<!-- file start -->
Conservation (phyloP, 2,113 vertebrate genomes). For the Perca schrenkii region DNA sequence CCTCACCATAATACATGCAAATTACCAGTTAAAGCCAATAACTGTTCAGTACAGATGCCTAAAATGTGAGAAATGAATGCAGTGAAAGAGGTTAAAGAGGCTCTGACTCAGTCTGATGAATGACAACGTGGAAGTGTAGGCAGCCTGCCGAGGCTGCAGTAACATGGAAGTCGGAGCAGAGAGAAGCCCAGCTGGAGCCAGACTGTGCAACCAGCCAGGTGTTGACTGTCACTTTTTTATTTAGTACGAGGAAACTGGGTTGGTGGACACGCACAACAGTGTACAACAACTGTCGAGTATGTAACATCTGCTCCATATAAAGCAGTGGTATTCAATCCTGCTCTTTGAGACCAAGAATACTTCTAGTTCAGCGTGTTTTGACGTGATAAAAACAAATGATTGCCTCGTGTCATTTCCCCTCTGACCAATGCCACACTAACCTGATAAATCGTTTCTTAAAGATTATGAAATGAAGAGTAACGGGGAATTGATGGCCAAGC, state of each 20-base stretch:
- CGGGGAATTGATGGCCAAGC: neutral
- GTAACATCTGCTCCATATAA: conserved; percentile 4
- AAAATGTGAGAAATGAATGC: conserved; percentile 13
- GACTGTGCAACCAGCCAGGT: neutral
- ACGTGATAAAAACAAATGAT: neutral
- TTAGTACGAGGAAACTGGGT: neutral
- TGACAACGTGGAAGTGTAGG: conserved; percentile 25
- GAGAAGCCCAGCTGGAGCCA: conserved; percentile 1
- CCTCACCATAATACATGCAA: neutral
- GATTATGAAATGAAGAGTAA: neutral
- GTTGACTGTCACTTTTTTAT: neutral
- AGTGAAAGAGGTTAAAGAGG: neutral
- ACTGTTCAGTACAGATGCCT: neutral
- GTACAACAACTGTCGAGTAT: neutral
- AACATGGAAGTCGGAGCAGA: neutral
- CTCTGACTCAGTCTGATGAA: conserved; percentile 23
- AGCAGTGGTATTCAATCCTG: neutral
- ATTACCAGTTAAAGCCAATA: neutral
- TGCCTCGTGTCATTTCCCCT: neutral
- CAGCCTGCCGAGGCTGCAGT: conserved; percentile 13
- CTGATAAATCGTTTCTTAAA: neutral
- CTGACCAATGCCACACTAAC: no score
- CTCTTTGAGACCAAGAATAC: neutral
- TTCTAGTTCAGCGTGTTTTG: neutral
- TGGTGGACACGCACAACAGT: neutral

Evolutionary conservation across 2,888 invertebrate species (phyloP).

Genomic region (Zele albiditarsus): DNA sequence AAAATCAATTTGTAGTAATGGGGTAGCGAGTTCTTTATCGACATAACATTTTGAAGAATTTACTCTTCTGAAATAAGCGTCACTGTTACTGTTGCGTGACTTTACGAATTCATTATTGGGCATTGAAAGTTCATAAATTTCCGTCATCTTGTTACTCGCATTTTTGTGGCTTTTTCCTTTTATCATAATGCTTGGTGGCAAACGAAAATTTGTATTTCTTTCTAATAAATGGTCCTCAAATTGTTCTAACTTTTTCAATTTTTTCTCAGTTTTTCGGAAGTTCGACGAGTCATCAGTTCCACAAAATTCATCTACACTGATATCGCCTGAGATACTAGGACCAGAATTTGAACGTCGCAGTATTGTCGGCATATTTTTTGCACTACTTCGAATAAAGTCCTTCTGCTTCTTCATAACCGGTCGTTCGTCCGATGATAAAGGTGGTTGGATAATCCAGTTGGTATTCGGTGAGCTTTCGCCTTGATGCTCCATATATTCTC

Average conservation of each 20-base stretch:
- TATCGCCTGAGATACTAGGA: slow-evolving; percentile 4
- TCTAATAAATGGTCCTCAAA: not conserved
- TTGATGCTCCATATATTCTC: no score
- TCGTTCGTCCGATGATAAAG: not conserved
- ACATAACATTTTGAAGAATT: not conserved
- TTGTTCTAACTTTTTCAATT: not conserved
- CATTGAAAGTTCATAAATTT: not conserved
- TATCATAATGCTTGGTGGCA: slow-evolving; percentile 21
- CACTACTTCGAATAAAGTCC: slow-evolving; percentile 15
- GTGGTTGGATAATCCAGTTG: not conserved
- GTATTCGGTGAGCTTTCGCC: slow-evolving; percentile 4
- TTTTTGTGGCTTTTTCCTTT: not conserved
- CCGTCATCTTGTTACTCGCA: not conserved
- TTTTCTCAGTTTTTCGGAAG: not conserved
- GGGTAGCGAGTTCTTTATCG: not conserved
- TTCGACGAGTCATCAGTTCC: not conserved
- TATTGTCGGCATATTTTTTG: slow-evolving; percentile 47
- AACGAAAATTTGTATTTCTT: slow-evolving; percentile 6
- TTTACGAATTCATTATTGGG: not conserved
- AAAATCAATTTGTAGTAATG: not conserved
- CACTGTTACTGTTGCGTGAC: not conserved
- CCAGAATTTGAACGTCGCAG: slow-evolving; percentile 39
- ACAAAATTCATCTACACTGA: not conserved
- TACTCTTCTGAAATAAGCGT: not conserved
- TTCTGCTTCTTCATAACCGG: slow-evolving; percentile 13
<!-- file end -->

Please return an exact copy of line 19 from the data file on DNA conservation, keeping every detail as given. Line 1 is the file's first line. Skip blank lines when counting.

- ATTACCAGTTAAAGCCAATA: neutral